There is just something about comedian and actor Zach Galifianakis. He is far from the standard movie star. He is pudgy and he has that beard that has kind of become his trademark. He also is very, very funny. When he is allowed to just do his own thing or he has a particularly good writer he can make you laugh harder than just about anyone. When he is hampered, however, he is just like anyone else.
Robert Downey, Jr., however, is also an interesting story. Of course, everyone knows how he was a darling of Hollywood and he nearly fell completely from grace and lost his own life due to drugs. Now he is the Hollywood darling again and has starred in some great movies. He has proven, time and again, that he can do comedy and drama and just about everything in between.
So, it should have been a natural thing to team up these two actors. Then, throw in the director of The Hangover and it should have been comedy gold. However, some things didn’t quite gel the way it should and the result is Due Date.
The movie stars Downey and Galifniakis as two guys thrown together through bizarre circumstances who have to make a journey across the country. What you get is a kind of strange comedy experience that tries to be Planes, Trains and Automobiles and also raunchy as hell. The combination doesn’t quite work, but there are hints of what the movie could have been.
Downey is Peter Highman. He is a wealthy, prosperous architect who is in Atlanta while his wife is in Los Angeles. His wife is pregnant and she is scheduled to deliver the baby, via C-section, in just a few days. He has to get to Los Angeles. It should be simple.
Of course, that is where Galifiniakis steps in. He plays the man-child Ethan Crane who has decided to go to Los Angeles to become an actor. This is not nearly as far-fetched as it seems when you consider that Galifiniakis himself managed to become a star. He now goes by the name Ethan Tremblay. He has a little dog named Sonny. He also has his beloved father’s ashes in a coffee can.
The two meet outside the airport when a car takes the door off of the car carrying Downey to the airport. They end up on the same plane. When Ethan cannot seem to stop saying the words “terrorist” and “bomb” they get thrown off and both of them end up on the no-fly list. Rather than trying a bus or a train, they both decide to drive there. Peter has a problem, however, because his wallet is gone and he cannot rent a car. Guess who pulls up and offers him a ride?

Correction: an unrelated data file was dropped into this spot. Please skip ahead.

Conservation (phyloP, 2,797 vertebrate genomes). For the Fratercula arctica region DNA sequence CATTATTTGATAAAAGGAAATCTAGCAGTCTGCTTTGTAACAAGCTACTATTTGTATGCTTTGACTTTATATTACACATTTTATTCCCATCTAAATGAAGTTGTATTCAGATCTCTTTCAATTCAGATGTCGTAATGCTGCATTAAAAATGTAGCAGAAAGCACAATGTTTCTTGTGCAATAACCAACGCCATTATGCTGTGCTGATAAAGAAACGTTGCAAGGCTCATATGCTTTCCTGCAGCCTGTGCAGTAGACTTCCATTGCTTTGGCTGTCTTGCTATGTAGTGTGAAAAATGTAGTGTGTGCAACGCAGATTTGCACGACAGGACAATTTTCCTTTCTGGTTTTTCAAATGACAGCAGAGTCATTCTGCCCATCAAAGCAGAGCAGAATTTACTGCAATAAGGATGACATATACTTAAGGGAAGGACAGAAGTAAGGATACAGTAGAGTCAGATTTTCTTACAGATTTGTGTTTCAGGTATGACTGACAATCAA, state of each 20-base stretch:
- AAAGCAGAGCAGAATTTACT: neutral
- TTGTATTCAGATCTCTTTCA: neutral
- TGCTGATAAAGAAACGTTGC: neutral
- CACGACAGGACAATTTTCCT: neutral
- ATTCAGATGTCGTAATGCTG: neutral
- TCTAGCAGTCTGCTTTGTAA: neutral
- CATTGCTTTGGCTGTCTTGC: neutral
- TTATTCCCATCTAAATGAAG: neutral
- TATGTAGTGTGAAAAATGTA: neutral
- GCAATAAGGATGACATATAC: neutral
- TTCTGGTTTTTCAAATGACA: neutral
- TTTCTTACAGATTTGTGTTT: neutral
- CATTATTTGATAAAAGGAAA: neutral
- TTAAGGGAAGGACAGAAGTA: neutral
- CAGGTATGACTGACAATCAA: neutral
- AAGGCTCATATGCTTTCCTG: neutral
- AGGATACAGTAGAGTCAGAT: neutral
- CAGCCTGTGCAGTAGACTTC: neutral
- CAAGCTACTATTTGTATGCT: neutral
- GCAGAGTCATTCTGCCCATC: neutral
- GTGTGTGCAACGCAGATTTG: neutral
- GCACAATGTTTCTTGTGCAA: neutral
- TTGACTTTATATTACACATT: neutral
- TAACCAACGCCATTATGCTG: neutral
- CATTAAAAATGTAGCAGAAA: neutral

What follows is a potentially promising set up that never quite delivers. The problems are where the writer and director decided to get raunchy. When Ethan’s dog, for example, is shown masturbating, it loses something. It just isn’t funny. It also isn’t funny seeing the dog get spit on at one point by Peter.
Then there are the moments where it tries to reach for something touching. If you recall Planes, Trains and Automobiles there were very profound moments of kindness and it managed to be very touching. However, it balanced the funny with the kind and became a complete movie. That never quite happens in Due Date.
There are moments where the movie is funny. However, Ethan is such a ridiculous moron that it is hard to believe that he hasn’t been locked up somewhere. Peter is such a jerk that he is tough to like and relate to for much of the movie. The one character you may connect with is the dog.
Both of these actors have tremendous potential. This movie will probably do very well and that means that the director, writer and actors will probably make many more movies. I look forward to what they might have in store then. However, Due Date is only about half a movie. If it had gone either full on raunchy or full on touching it might have worked. Since it tries to find the middle ground and never quite succeeds the movie swings and misses.